Pope Francis and NSA leaker Edward Snowden can argue over who rightly deserves the title “Person of the Year,” but many of the year’s big stories involved younger people.
From drone strikes and cutting edge medical research, to Hollywood talent and European immigration, youth from around the world challenged us to view their issues more compassionately and unite across ideological lines. We look back at some of the year’s top young newsmakers.
No other young person captured the world’s attention in 2013 like Malala Yousafzai.
The young Pakistani advocate for girls’ education made international headlines in 2012 when she was shot by the Taliban while on her way to school. After recovering from the injury, she showed that she would not be silenced by terrorist threats, and used her “second life” to take her message to the world stage.
“Today you can see that I’m alive,” said Yousafzai in February during her first interview since surviving a Taliban attack.
“The extremists are afraid of books and pens,” she declared. “The power of education frightens them. They are afraid of women. The power of the voice of women frightens them…That is why they are blasting schools every day. Because they were and they are afraid of change, afraid of the equality that we will bring into our society.”
The U.N. designated Friday, July 12 as “Malala Day,” but the 16-year-old said it was a day for “every woman, every boy and every girl who have raised their voice for their rights.”
Cancer research is a daunting field of study. So when 15-year-old Jack Andraka developed a pancreatic cancer screening tool that is more than 90 percent accurate and costs only 3 cents, the world took notice.
After a family friend passed away from pancreatic cancer, Andraka decided to learn more about the deadly condition. “Armed with teenage optimism, I began reading everything I could online about pancreatic cancer and how it is detected,” he wrote in an editorial for PBS NewsHour Extra, the educational resource site for the NewsHour.
“Through my journey I learned that with the Internet anything is possible, and that it doesn’t matter what your age, gender or race is — it’s your ideas that count.”
— Make-A-Wish Bay Area (@SFWish) November 15, 2013
Thanks to BatKid, a.k.a. 5-year-old cancer patient Miles Scott, the streets of the “City by the Bay” were made safer on Nov. 15, with a little help from the city of San Francisco and the Make-A-Wish Foundation, which grants wishes to children suffering from life-threatening illnesses.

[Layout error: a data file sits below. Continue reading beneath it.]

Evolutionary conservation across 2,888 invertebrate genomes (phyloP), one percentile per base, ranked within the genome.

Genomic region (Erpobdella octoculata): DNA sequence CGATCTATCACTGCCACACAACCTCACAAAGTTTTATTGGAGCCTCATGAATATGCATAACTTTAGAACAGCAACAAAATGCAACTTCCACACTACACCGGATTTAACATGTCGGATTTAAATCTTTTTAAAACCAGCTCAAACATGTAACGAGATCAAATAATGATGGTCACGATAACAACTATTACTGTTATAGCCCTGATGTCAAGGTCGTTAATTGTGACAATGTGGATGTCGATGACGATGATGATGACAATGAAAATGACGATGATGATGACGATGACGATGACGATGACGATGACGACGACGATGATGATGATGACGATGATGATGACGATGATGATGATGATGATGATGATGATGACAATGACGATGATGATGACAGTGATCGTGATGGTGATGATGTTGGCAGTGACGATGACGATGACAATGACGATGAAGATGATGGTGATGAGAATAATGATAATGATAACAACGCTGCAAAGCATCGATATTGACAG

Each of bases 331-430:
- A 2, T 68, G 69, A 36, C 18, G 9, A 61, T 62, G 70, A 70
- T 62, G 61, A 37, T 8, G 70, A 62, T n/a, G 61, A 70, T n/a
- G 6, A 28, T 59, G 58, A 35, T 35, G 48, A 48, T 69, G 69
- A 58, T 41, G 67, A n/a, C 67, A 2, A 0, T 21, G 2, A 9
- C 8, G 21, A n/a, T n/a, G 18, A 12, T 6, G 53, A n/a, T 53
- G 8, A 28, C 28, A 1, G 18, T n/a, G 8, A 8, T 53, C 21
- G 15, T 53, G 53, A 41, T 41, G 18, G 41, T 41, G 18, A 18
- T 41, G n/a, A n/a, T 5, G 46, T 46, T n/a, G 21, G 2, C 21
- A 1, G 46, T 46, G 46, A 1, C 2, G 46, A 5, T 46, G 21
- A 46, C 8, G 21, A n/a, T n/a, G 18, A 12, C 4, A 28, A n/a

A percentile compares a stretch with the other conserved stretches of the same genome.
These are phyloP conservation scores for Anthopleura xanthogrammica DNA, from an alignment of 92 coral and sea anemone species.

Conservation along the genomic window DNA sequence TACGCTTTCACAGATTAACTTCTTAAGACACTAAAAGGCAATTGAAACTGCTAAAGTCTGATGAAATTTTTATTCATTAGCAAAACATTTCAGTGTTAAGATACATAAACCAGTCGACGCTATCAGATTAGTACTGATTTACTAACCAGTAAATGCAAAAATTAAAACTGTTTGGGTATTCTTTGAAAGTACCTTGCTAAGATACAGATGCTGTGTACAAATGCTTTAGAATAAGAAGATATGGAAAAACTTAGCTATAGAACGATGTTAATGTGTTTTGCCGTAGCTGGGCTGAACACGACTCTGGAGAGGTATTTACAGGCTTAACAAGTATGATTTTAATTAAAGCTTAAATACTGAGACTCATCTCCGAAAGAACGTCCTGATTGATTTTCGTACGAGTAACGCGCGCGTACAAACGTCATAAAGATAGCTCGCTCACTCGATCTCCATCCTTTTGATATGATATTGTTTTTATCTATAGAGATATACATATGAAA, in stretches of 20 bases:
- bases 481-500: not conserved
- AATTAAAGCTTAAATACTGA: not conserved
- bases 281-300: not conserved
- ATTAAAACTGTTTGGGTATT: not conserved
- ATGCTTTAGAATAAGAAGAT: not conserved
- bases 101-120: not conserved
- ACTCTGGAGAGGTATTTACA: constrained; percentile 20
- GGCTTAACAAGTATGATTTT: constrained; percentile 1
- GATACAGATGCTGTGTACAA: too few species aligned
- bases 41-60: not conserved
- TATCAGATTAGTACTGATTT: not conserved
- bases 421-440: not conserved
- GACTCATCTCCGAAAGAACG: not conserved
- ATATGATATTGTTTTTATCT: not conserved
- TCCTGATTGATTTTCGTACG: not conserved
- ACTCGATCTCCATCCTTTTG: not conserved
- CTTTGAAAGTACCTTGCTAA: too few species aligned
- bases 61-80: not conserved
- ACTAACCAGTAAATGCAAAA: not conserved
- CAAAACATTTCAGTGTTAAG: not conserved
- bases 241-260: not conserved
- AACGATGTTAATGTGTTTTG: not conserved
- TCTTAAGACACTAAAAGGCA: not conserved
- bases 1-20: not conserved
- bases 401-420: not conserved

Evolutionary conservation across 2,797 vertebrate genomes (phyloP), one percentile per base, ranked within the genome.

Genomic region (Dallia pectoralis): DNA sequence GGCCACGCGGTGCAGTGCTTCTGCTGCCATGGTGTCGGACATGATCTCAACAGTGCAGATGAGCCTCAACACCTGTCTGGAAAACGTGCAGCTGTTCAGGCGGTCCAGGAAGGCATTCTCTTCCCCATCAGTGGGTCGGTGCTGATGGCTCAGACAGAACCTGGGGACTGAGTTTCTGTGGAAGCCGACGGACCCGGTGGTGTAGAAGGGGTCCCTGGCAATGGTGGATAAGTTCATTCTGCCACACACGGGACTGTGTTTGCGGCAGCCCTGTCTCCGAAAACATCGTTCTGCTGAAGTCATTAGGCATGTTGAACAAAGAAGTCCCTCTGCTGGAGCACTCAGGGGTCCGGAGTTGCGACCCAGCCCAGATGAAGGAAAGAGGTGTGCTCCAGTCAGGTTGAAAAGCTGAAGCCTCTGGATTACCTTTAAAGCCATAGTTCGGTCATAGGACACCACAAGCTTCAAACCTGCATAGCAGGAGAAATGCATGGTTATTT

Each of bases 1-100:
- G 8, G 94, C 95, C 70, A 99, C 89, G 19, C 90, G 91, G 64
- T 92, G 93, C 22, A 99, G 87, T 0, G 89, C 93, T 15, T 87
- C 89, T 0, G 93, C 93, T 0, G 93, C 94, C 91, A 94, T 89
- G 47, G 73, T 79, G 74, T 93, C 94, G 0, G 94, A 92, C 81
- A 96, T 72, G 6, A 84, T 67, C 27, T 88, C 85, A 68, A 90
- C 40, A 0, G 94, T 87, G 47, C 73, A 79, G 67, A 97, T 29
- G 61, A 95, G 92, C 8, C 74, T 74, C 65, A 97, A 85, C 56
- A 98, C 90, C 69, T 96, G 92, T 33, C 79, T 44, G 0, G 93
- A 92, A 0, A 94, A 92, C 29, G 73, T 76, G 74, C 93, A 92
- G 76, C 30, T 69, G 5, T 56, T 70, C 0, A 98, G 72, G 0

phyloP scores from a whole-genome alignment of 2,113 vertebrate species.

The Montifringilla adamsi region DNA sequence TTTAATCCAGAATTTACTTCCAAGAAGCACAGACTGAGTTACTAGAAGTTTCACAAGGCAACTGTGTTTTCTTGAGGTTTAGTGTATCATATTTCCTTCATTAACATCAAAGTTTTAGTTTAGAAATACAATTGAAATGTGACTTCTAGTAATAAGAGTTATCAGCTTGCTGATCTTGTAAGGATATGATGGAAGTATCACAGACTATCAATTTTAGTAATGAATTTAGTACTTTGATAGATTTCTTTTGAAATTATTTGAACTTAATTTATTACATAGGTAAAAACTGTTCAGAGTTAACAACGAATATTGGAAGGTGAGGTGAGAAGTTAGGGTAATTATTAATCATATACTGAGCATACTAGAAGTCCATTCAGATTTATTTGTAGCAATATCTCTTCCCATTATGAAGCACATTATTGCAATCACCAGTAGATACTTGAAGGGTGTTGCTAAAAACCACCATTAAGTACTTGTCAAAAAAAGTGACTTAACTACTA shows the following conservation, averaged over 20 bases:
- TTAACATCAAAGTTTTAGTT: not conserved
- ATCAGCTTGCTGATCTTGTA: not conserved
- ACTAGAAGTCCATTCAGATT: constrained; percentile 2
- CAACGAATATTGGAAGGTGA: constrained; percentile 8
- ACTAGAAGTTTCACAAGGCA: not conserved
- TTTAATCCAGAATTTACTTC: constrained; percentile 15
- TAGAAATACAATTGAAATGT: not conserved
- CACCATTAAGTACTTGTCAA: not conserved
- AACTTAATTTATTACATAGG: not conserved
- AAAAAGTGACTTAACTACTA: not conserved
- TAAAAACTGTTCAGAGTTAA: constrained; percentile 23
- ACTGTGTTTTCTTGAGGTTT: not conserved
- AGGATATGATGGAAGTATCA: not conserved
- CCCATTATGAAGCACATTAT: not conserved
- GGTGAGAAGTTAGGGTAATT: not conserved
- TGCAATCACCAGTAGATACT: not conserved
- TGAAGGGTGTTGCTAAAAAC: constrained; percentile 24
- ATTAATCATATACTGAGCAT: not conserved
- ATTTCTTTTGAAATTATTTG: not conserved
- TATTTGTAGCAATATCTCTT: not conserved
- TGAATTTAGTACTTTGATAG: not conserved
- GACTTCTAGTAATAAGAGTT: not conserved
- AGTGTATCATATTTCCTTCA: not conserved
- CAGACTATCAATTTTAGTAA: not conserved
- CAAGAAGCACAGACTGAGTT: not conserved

Scott thought he would just be buying a Batman costume, his favorite superhero, during a trip into San Francisco. Instead, he was surprised by a police escort who took him on an adventure around town to capture notorious villains from the Batman comics.
Thousands of fans and volunteers lined the streets of the city to cheer BatKid on his mission, and millions more joined them via Twitter. Even President Barack Obama chimed in with support on Twitter, and recorded a Vine message congratulating him for saving Gotham.
Scott has been battling leukemia for most of his life, but his disease is now in remission and he is expected to live.
This year, QuvenzhanÃ© Wallis became the youngest actress ever to be nominated for the Academy Award for Best Actress for her performance as “Hushpuppy” in the film “Beasts of the Southern Wild.”
Born in Houma, La., Wallis was just 5 years old when she auditioned for “Beasts of the Southern Wild”. Since auditions for the role of Hushpuppy were only open to 6 to 9-year-olds, her mother lied on the initial paperwork to allow her daughter to audition. When director Benh Zeitlin saw her audition, he immediately recognized her as the best pick for the strong and independent young character.
Since then, Wallis also appeared alongside Chiwetel Ejiofor and Brad Pitt in the critically acclaimed 2013 film “12 Years a Slave.”
As the world celebrated Malala Yousafzai for standing up for girls’ rights in the face of Taliban attackers, another young Pakistani girl was testifying before the United States Congress on behalf of her grandmother, who had been killed in a U.S. drone attack.
Nabila Rehman had been working in a field with her 12-year-old brother Zubair, who also testified that day, and her grandmother Bibi when they heard the buzzing of drone above them.